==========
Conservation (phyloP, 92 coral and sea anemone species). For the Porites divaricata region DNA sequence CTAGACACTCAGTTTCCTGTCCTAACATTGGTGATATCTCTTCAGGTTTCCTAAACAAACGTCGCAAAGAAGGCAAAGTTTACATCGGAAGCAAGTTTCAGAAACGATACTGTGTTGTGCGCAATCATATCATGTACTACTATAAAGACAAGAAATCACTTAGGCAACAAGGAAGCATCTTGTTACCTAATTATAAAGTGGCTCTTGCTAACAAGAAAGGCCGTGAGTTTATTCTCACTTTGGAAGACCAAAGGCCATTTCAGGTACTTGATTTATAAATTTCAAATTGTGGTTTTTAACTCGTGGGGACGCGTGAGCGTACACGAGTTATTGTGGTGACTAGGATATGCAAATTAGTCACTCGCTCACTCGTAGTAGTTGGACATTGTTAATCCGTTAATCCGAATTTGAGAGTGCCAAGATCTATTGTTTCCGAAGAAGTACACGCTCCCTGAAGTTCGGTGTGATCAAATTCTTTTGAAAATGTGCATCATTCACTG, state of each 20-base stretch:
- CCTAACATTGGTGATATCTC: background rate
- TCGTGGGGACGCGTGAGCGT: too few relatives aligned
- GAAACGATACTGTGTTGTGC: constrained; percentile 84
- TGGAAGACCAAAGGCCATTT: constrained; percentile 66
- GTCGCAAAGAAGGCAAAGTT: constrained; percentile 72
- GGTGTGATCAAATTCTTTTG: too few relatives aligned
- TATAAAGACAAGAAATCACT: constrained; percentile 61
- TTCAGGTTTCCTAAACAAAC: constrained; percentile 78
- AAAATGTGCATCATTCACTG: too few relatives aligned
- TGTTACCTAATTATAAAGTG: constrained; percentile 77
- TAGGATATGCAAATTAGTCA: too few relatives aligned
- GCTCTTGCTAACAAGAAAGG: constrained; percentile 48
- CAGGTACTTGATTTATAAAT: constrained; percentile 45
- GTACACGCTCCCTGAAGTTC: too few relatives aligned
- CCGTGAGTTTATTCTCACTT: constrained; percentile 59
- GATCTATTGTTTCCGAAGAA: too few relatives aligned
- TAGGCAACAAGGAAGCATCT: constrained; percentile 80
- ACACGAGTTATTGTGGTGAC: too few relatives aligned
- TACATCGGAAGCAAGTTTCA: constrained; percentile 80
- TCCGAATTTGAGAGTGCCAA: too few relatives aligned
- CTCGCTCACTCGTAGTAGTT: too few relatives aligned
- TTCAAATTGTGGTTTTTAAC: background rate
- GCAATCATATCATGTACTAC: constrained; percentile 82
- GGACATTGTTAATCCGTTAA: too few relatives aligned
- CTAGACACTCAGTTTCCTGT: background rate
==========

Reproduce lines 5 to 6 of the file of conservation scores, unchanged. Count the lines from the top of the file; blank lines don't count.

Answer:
- TGGAAGACCAAAGGCCATTT: constrained; percentile 66
- GTCGCAAAGAAGGCAAAGTT: constrained; percentile 72